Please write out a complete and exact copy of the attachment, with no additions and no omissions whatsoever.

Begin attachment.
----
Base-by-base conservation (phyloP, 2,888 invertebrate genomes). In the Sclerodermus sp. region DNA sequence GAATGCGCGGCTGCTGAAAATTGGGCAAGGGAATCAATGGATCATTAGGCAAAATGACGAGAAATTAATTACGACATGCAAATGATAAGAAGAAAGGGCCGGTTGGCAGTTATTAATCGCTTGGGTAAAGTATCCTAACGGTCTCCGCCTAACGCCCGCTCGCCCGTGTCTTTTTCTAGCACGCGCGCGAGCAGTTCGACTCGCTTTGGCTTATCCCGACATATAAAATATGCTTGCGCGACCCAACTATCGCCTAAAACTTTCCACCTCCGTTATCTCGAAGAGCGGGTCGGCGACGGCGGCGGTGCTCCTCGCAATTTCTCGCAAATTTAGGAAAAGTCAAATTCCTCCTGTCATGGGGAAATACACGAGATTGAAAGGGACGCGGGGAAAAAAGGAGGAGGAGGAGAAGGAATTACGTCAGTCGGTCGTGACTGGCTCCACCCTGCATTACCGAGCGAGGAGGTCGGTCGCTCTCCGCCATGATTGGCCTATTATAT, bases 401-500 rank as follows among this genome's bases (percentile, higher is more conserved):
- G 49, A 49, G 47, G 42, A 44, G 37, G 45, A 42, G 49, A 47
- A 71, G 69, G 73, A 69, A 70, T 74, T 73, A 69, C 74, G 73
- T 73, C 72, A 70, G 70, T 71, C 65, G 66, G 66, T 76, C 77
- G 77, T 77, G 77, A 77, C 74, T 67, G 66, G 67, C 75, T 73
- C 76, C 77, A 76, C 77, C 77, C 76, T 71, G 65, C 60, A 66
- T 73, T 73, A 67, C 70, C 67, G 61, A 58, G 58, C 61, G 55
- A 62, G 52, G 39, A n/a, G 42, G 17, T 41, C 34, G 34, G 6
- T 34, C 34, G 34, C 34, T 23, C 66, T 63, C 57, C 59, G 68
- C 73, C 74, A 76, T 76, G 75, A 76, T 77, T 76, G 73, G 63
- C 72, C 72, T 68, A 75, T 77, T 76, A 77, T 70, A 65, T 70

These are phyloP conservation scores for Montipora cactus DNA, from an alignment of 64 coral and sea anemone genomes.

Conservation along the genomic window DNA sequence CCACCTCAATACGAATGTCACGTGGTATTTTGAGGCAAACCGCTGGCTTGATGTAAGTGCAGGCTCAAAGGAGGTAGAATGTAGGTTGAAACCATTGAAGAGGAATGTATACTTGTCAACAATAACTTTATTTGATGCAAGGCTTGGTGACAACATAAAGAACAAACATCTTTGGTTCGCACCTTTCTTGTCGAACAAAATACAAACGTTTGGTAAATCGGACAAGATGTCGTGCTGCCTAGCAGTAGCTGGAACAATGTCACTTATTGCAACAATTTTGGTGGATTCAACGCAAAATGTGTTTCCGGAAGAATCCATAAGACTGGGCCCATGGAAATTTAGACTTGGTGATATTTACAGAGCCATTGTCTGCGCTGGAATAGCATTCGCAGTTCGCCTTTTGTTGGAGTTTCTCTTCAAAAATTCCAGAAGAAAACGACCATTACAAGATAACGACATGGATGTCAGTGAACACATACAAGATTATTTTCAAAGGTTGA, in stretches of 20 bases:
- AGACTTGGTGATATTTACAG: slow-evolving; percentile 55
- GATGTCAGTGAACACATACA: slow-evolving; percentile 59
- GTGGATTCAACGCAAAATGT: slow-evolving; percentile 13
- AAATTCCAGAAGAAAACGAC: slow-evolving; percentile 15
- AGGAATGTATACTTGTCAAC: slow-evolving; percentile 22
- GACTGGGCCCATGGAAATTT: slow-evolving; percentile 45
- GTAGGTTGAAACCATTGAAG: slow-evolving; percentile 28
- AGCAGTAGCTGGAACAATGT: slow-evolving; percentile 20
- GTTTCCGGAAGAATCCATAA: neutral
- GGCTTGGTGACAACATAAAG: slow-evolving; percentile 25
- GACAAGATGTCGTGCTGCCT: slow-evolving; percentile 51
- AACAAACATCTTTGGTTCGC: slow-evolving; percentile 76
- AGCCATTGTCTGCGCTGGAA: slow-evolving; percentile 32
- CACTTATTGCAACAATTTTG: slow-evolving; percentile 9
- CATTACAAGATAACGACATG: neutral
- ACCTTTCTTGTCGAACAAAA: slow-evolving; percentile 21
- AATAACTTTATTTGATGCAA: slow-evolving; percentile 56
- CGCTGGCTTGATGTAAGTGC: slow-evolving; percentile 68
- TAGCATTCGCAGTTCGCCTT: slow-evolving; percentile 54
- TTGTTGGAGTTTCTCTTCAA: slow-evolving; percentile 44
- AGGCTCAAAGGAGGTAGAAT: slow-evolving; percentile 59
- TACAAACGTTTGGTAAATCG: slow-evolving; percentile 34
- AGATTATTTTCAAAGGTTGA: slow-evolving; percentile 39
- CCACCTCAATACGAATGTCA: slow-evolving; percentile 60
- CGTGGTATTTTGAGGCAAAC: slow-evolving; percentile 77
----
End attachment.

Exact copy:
Base-by-base conservation (phyloP, 2,888 invertebrate genomes). In the Sclerodermus sp. region DNA sequence GAATGCGCGGCTGCTGAAAATTGGGCAAGGGAATCAATGGATCATTAGGCAAAATGACGAGAAATTAATTACGACATGCAAATGATAAGAAGAAAGGGCCGGTTGGCAGTTATTAATCGCTTGGGTAAAGTATCCTAACGGTCTCCGCCTAACGCCCGCTCGCCCGTGTCTTTTTCTAGCACGCGCGCGAGCAGTTCGACTCGCTTTGGCTTATCCCGACATATAAAATATGCTTGCGCGACCCAACTATCGCCTAAAACTTTCCACCTCCGTTATCTCGAAGAGCGGGTCGGCGACGGCGGCGGTGCTCCTCGCAATTTCTCGCAAATTTAGGAAAAGTCAAATTCCTCCTGTCATGGGGAAATACACGAGATTGAAAGGGACGCGGGGAAAAAAGGAGGAGGAGGAGAAGGAATTACGTCAGTCGGTCGTGACTGGCTCCACCCTGCATTACCGAGCGAGGAGGTCGGTCGCTCTCCGCCATGATTGGCCTATTATAT, bases 401-500 rank as follows among this genome's bases (percentile, higher is more conserved):
- G 49, A 49, G 47, G 42, A 44, G 37, G 45, A 42, G 49, A 47
- A 71, G 69, G 73, A 69, A 70, T 74, T 73, A 69, C 74, G 73
- T 73, C 72, A 70, G 70, T 71, C 65, G 66, G 66, T 76, C 77
- G 77, T 77, G 77, A 77, C 74, T 67, G 66, G 67, C 75, T 73
- C 76, C 77, A 76, C 77, C 77, C 76, T 71, G 65, C 60, A 66
- T 73, T 73, A 67, C 70, C 67, G 61, A 58, G 58, C 61, G 55
- A 62, G 52, G 39, A n/a, G 42, G 17, T 41, C 34, G 34, G 6
- T 34, C 34, G 34, C 34, T 23, C 66, T 63, C 57, C 59, G 68
- C 73, C 74, A 76, T 76, G 75, A 76, T 77, T 76, G 73, G 63
- C 72, C 72, T 68, A 75, T 77, T 76, A 77, T 70, A 65, T 70

These are phyloP conservation scores for Montipora cactus DNA, from an alignment of 64 coral and sea anemone genomes.

Conservation along the genomic window DNA sequence CCACCTCAATACGAATGTCACGTGGTATTTTGAGGCAAACCGCTGGCTTGATGTAAGTGCAGGCTCAAAGGAGGTAGAATGTAGGTTGAAACCATTGAAGAGGAATGTATACTTGTCAACAATAACTTTATTTGATGCAAGGCTTGGTGACAACATAAAGAACAAACATCTTTGGTTCGCACCTTTCTTGTCGAACAAAATACAAACGTTTGGTAAATCGGACAAGATGTCGTGCTGCCTAGCAGTAGCTGGAACAATGTCACTTATTGCAACAATTTTGGTGGATTCAACGCAAAATGTGTTTCCGGAAGAATCCATAAGACTGGGCCCATGGAAATTTAGACTTGGTGATATTTACAGAGCCATTGTCTGCGCTGGAATAGCATTCGCAGTTCGCCTTTTGTTGGAGTTTCTCTTCAAAAATTCCAGAAGAAAACGACCATTACAAGATAACGACATGGATGTCAGTGAACACATACAAGATTATTTTCAAAGGTTGA, in stretches of 20 bases:
- AGACTTGGTGATATTTACAG: slow-evolving; percentile 55
- GATGTCAGTGAACACATACA: slow-evolving; percentile 59
- GTGGATTCAACGCAAAATGT: slow-evolving; percentile 13
- AAATTCCAGAAGAAAACGAC: slow-evolving; percentile 15
- AGGAATGTATACTTGTCAAC: slow-evolving; percentile 22
- GACTGGGCCCATGGAAATTT: slow-evolving; percentile 45
- GTAGGTTGAAACCATTGAAG: slow-evolving; percentile 28
- AGCAGTAGCTGGAACAATGT: slow-evolving; percentile 20
- GTTTCCGGAAGAATCCATAA: neutral
- GGCTTGGTGACAACATAAAG: slow-evolving; percentile 25
- GACAAGATGTCGTGCTGCCT: slow-evolving; percentile 51
- AACAAACATCTTTGGTTCGC: slow-evolving; percentile 76
- AGCCATTGTCTGCGCTGGAA: slow-evolving; percentile 32
- CACTTATTGCAACAATTTTG: slow-evolving; percentile 9
- CATTACAAGATAACGACATG: neutral
- ACCTTTCTTGTCGAACAAAA: slow-evolving; percentile 21
- AATAACTTTATTTGATGCAA: slow-evolving; percentile 56
- CGCTGGCTTGATGTAAGTGC: slow-evolving; percentile 68
- TAGCATTCGCAGTTCGCCTT: slow-evolving; percentile 54
- TTGTTGGAGTTTCTCTTCAA: slow-evolving; percentile 44
- AGGCTCAAAGGAGGTAGAAT: slow-evolving; percentile 59
- TACAAACGTTTGGTAAATCG: slow-evolving; percentile 34
- AGATTATTTTCAAAGGTTGA: slow-evolving; percentile 39
- CCACCTCAATACGAATGTCA: slow-evolving; percentile 60
- CGTGGTATTTTGAGGCAAAC: slow-evolving; percentile 77